The Case of the Genre unheard of: Visual Novels

Perhaps one of the most frustrating things might be ranting about something that you are really excited about and really ‘into’, but everyone else seemingly staring at you from afar with deadpan looks and not really understanding what you’re talking about or what you’re all excited about…

Me imagining your reaction when I write posts on Visual Novels that no one knows about

It’s really amazing how much people don’t seem to know about Visual Novels despite how amazingly comedic they are, soothing they are, catching they are, and of course how many hours they are.

Of course, people be asking: What is a Visual Novel?

Get someone else

A Novel, is well… A novel. A visual novel, is a novel with visuals, i.e. graphics. Just slap some shoddy texts, character sprites and done! Visual novel.

Anyone could make one, just whether it’ll be worth reading…

Of course, I can see you over there, fist to your chin, scowing at me. What’s the point of visuals in a novel, when you can watch it animated. In HD pixel perfect HIGH QUALITY with your favourite seiyuus slash voice actresses/actors.

Surely, it’s not for the R18 hentai content? Reader squints accusingly.

The thing is, not all the anime you see produced and released are all the awesome Japanese products you have. No, Fate Stay Night is an anime. But it was also a visual novel for the longest time. And the popular anime Grisaia that you’re seeing the top list? Yes, that was also from a visual novel. What about the emotional works of Clannad? Yes, that was from a visual novel as well. That sci-fi classic Steins;Gate that everyone’s rocking on about? Yes, a visual novel too.

You see, the thing is, most of the products that the anime community knows about is Anime, or Manga. Rare are the few that seek out more wordy, more text-filled, visual novels or light novels that would take up more book-reading skills and time.

I guess it’s only if you’re as bookwormish (as me) or if you have that intense passion for that anime product that you might look into the source of the anime. And realise that it came from either a visual novel or light novel. Then enter a certain famous popular bookstore from Japan and start looting all the light novels/manga related to it. Or fly to Japan and start throwing money at anime merchandise stores.

Perhaps Persona 5 released in English might have introduced some people to the Visual Novel genre. Or the late Fuwanovel as it was for me…

Whichever the case, let’s dwelve into what makes a Visual Novel so Visual Novelish.

Branching Choices

With Visual Novels, we are presented with chocies to select. Of course, in some cases the choices don’t do anything. But in other cases, the choices are everything.

I can see your 0w0 face right there.

Example: Rewrite. The anime shows a mismash of routes, but in actuality you are offered one crucial crossroad, two which become three choices. Side with this side, or the other side, or cannot decide. Each decides on the story you see for that playthrough. To read the other routes, select a different choice.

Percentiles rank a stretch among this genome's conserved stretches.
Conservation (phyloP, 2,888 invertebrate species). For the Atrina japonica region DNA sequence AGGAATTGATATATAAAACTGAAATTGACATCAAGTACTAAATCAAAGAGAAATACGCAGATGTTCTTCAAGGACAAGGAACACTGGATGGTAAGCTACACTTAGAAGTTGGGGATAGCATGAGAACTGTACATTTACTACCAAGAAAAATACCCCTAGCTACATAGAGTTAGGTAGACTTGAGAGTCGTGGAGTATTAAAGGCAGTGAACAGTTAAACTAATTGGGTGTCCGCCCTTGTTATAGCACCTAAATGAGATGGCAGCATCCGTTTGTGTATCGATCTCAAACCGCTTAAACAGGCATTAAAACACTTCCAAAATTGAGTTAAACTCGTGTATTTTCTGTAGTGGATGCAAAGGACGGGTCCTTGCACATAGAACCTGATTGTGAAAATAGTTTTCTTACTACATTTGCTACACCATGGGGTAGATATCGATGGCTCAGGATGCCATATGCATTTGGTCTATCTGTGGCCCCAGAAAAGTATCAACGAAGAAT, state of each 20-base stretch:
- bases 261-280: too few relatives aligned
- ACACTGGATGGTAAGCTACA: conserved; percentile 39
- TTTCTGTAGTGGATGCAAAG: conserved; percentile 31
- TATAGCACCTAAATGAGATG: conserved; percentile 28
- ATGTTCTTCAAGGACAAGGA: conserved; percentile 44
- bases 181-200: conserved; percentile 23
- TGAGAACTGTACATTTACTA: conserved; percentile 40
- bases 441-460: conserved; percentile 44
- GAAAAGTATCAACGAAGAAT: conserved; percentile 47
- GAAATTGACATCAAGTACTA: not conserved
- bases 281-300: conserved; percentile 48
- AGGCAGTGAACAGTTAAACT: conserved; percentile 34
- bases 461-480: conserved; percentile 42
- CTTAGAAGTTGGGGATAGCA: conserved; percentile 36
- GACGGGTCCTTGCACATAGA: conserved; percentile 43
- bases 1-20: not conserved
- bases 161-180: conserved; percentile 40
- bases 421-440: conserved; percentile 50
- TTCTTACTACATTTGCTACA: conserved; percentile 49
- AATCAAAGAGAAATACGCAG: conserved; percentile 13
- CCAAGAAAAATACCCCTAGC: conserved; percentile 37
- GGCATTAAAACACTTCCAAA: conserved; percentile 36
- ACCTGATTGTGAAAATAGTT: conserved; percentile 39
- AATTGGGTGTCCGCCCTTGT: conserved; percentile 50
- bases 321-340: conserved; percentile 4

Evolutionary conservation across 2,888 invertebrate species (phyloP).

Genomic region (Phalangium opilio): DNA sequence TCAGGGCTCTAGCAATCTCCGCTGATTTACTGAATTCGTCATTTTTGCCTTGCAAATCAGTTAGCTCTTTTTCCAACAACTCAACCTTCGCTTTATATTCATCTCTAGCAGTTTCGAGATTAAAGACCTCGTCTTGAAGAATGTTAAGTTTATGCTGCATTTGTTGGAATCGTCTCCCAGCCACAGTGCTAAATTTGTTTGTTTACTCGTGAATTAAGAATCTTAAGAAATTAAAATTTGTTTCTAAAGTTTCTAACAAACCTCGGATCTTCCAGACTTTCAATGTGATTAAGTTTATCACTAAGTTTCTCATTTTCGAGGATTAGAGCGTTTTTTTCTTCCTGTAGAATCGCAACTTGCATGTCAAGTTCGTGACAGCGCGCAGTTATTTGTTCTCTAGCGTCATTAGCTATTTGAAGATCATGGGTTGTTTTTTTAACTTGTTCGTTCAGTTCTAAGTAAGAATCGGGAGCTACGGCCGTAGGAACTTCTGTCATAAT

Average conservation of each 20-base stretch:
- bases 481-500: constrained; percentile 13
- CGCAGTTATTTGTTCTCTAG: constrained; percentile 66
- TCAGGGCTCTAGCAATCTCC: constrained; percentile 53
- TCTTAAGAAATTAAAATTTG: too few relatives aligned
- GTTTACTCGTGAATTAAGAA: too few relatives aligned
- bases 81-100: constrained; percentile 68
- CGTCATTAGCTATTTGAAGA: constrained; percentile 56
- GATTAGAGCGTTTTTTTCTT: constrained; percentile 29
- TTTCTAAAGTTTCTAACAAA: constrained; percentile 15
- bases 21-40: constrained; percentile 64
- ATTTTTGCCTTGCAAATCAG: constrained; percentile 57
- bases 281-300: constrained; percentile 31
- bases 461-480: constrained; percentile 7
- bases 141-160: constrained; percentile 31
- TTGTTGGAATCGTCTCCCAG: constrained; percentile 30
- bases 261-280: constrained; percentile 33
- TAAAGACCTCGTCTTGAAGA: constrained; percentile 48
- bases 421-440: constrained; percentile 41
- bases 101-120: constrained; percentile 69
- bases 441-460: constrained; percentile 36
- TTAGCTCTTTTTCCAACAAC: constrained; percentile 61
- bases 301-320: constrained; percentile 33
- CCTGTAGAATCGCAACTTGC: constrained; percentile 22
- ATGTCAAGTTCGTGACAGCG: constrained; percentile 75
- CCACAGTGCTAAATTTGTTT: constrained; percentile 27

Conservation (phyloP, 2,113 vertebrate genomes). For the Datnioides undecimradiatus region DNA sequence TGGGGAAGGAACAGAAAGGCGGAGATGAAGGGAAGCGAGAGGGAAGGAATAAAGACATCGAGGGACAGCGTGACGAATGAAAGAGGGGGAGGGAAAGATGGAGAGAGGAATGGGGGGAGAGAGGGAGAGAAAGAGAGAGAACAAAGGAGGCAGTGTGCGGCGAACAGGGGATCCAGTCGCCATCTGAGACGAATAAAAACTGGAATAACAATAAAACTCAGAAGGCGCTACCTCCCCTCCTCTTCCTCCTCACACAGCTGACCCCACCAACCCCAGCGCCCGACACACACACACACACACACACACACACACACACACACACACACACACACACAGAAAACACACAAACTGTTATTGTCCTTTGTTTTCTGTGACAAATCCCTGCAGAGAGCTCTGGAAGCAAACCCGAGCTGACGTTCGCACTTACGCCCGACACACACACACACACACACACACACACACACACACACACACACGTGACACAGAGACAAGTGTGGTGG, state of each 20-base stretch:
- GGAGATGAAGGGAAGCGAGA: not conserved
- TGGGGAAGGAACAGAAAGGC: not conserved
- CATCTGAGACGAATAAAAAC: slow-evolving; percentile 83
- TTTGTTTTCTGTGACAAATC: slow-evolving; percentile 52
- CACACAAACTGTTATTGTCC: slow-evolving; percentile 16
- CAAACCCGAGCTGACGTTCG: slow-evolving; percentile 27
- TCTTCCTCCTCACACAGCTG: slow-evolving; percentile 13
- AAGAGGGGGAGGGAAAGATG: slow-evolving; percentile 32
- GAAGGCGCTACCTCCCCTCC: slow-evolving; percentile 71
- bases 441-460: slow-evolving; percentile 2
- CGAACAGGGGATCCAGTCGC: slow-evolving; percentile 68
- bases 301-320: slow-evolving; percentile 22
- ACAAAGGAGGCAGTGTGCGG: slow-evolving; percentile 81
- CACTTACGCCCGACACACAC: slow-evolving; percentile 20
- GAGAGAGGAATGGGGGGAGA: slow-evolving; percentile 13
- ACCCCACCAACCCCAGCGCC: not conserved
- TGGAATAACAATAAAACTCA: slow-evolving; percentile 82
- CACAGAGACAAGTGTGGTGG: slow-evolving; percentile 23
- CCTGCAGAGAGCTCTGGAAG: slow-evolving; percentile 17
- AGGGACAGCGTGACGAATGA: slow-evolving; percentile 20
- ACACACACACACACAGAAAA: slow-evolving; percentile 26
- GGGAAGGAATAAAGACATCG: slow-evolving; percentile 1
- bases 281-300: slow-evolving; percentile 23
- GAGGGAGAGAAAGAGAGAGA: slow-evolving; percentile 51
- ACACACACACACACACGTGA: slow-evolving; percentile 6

This is a choice common in almost all visual novels, and definitely all romance visual novels. Select: Girl A, Girl B, Girl C. In some visual novels, you choose who to spend time with by clicking on the girl’s location in the minimap.

Example: Da Capo III. During break time, you choose which part of the school to go and you will meet the girl and boost your ‘points’ with that character. At the end, there will be a checkpoint that calculates which girl you have highest affection points with, and you enter that character’s route.

Now, there are also exceptions. Visual Novels with text and graphics but without choices are called Kinetic Novels. These are the ones that have only one storyline and one path. No choice for you but to play it through single-directionally.

Example: Umineko: When They Cry. Umineko adopts an episode by episode playthrough approach. The story plays out, and there are no choices for you.

More exceptions – when the choices mean nothing.

Both seem like the same response to me…

Sometimes choices do nothing… but give you a false impression that you have the autonomy of choice. Whichever you choose doesn’t change a thing, so choose whichever you think you would say.

Example: Toram Online. Since the game has to proceed it about the same way, the texts may change slightly but the game story still goes in the same direction.

If you think that the Japanese give you to many choices, just close your eyes and pick. Sometimes, it’s just for flavor, since different people may say different things to each situation. There’s no one correct choice, or is there?

There’s no correct way to answer, or is there?